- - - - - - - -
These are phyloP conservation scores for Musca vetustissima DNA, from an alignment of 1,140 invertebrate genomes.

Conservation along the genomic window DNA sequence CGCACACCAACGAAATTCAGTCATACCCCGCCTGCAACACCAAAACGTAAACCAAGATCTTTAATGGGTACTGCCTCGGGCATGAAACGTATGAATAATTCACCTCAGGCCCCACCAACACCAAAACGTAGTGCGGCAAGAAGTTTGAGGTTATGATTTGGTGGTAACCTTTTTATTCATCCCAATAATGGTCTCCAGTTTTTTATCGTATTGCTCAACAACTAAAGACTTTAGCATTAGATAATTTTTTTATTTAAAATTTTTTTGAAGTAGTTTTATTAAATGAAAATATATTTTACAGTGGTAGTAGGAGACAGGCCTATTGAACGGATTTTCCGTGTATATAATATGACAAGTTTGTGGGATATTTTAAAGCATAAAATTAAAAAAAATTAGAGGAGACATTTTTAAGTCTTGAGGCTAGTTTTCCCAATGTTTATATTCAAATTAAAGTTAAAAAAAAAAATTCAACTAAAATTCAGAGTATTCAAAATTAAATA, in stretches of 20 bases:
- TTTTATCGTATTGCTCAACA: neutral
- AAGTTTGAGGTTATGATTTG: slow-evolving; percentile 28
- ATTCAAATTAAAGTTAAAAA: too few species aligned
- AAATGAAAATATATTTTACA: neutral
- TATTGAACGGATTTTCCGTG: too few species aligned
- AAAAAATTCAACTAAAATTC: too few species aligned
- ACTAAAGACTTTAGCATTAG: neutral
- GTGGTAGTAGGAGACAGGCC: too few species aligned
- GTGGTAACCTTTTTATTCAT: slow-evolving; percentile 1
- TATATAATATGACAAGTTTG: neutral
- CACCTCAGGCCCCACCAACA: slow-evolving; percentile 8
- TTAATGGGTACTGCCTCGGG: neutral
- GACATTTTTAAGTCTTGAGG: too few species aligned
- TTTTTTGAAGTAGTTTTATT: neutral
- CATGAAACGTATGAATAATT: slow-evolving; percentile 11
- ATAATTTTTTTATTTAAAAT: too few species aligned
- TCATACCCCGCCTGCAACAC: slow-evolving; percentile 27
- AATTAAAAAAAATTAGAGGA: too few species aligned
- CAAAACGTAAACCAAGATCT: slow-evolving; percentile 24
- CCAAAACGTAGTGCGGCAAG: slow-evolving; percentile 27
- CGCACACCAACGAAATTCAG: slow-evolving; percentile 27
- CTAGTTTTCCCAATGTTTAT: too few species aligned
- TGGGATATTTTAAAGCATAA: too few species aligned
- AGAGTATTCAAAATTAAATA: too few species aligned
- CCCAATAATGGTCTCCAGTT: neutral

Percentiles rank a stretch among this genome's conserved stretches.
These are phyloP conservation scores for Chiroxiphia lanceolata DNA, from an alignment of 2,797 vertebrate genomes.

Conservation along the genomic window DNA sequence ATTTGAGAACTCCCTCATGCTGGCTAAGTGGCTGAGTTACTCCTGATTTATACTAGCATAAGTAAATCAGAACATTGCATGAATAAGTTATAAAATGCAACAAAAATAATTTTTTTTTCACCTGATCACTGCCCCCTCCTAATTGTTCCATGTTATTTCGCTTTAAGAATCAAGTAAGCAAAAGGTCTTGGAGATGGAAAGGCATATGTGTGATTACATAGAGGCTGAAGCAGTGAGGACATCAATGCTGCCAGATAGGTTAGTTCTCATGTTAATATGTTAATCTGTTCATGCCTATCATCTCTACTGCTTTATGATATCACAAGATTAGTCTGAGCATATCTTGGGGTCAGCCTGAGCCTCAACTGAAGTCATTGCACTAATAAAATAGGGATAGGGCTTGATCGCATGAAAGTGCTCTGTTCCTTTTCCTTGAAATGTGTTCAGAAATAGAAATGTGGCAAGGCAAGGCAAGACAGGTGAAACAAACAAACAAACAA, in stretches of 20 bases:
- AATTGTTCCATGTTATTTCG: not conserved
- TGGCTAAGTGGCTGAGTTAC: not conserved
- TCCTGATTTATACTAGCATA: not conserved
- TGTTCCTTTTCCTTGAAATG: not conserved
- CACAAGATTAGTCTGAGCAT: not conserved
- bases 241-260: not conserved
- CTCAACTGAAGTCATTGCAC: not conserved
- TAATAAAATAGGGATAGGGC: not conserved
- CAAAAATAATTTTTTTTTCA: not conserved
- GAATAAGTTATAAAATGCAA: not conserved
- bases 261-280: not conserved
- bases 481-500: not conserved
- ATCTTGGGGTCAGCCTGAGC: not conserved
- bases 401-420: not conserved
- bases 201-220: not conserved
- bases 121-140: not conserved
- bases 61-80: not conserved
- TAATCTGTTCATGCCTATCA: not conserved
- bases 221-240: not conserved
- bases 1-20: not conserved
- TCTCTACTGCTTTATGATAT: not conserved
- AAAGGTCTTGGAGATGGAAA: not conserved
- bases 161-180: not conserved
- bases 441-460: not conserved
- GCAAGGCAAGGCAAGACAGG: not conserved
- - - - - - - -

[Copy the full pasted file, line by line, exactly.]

These are phyloP conservation scores for Musca vetustissima DNA, from an alignment of 1,140 invertebrate genomes.

Conservation along the genomic window DNA sequence CGCACACCAACGAAATTCAGTCATACCCCGCCTGCAACACCAAAACGTAAACCAAGATCTTTAATGGGTACTGCCTCGGGCATGAAACGTATGAATAATTCACCTCAGGCCCCACCAACACCAAAACGTAGTGCGGCAAGAAGTTTGAGGTTATGATTTGGTGGTAACCTTTTTATTCATCCCAATAATGGTCTCCAGTTTTTTATCGTATTGCTCAACAACTAAAGACTTTAGCATTAGATAATTTTTTTATTTAAAATTTTTTTGAAGTAGTTTTATTAAATGAAAATATATTTTACAGTGGTAGTAGGAGACAGGCCTATTGAACGGATTTTCCGTGTATATAATATGACAAGTTTGTGGGATATTTTAAAGCATAAAATTAAAAAAAATTAGAGGAGACATTTTTAAGTCTTGAGGCTAGTTTTCCCAATGTTTATATTCAAATTAAAGTTAAAAAAAAAAATTCAACTAAAATTCAGAGTATTCAAAATTAAATA, in stretches of 20 bases:
- TTTTATCGTATTGCTCAACA: neutral
- AAGTTTGAGGTTATGATTTG: slow-evolving; percentile 28
- ATTCAAATTAAAGTTAAAAA: too few species aligned
- AAATGAAAATATATTTTACA: neutral
- TATTGAACGGATTTTCCGTG: too few species aligned
- AAAAAATTCAACTAAAATTC: too few species aligned
- ACTAAAGACTTTAGCATTAG: neutral
- GTGGTAGTAGGAGACAGGCC: too few species aligned
- GTGGTAACCTTTTTATTCAT: slow-evolving; percentile 1
- TATATAATATGACAAGTTTG: neutral
- CACCTCAGGCCCCACCAACA: slow-evolving; percentile 8
- TTAATGGGTACTGCCTCGGG: neutral
- GACATTTTTAAGTCTTGAGG: too few species aligned
- TTTTTTGAAGTAGTTTTATT: neutral
- CATGAAACGTATGAATAATT: slow-evolving; percentile 11
- ATAATTTTTTTATTTAAAAT: too few species aligned
- TCATACCCCGCCTGCAACAC: slow-evolving; percentile 27
- AATTAAAAAAAATTAGAGGA: too few species aligned
- CAAAACGTAAACCAAGATCT: slow-evolving; percentile 24
- CCAAAACGTAGTGCGGCAAG: slow-evolving; percentile 27
- CGCACACCAACGAAATTCAG: slow-evolving; percentile 27
- CTAGTTTTCCCAATGTTTAT: too few species aligned
- TGGGATATTTTAAAGCATAA: too few species aligned
- AGAGTATTCAAAATTAAATA: too few species aligned
- CCCAATAATGGTCTCCAGTT: neutral

Percentiles rank a stretch among this genome's conserved stretches.
These are phyloP conservation scores for Chiroxiphia lanceolata DNA, from an alignment of 2,797 vertebrate genomes.

Conservation along the genomic window DNA sequence ATTTGAGAACTCCCTCATGCTGGCTAAGTGGCTGAGTTACTCCTGATTTATACTAGCATAAGTAAATCAGAACATTGCATGAATAAGTTATAAAATGCAACAAAAATAATTTTTTTTTCACCTGATCACTGCCCCCTCCTAATTGTTCCATGTTATTTCGCTTTAAGAATCAAGTAAGCAAAAGGTCTTGGAGATGGAAAGGCATATGTGTGATTACATAGAGGCTGAAGCAGTGAGGACATCAATGCTGCCAGATAGGTTAGTTCTCATGTTAATATGTTAATCTGTTCATGCCTATCATCTCTACTGCTTTATGATATCACAAGATTAGTCTGAGCATATCTTGGGGTCAGCCTGAGCCTCAACTGAAGTCATTGCACTAATAAAATAGGGATAGGGCTTGATCGCATGAAAGTGCTCTGTTCCTTTTCCTTGAAATGTGTTCAGAAATAGAAATGTGGCAAGGCAAGGCAAGACAGGTGAAACAAACAAACAAACAA, in stretches of 20 bases:
- AATTGTTCCATGTTATTTCG: not conserved
- TGGCTAAGTGGCTGAGTTAC: not conserved
- TCCTGATTTATACTAGCATA: not conserved
- TGTTCCTTTTCCTTGAAATG: not conserved
- CACAAGATTAGTCTGAGCAT: not conserved
- bases 241-260: not conserved
- CTCAACTGAAGTCATTGCAC: not conserved
- TAATAAAATAGGGATAGGGC: not conserved
- CAAAAATAATTTTTTTTTCA: not conserved
- GAATAAGTTATAAAATGCAA: not conserved
- bases 261-280: not conserved
- bases 481-500: not conserved
- ATCTTGGGGTCAGCCTGAGC: not conserved
- bases 401-420: not conserved
- bases 201-220: not conserved
- bases 121-140: not conserved
- bases 61-80: not conserved
- TAATCTGTTCATGCCTATCA: not conserved
- bases 221-240: not conserved
- bases 1-20: not conserved
- TCTCTACTGCTTTATGATAT: not conserved
- AAAGGTCTTGGAGATGGAAA: not conserved
- bases 161-180: not conserved
- bases 441-460: not conserved
- GCAAGGCAAGGCAAGACAGG: not conserved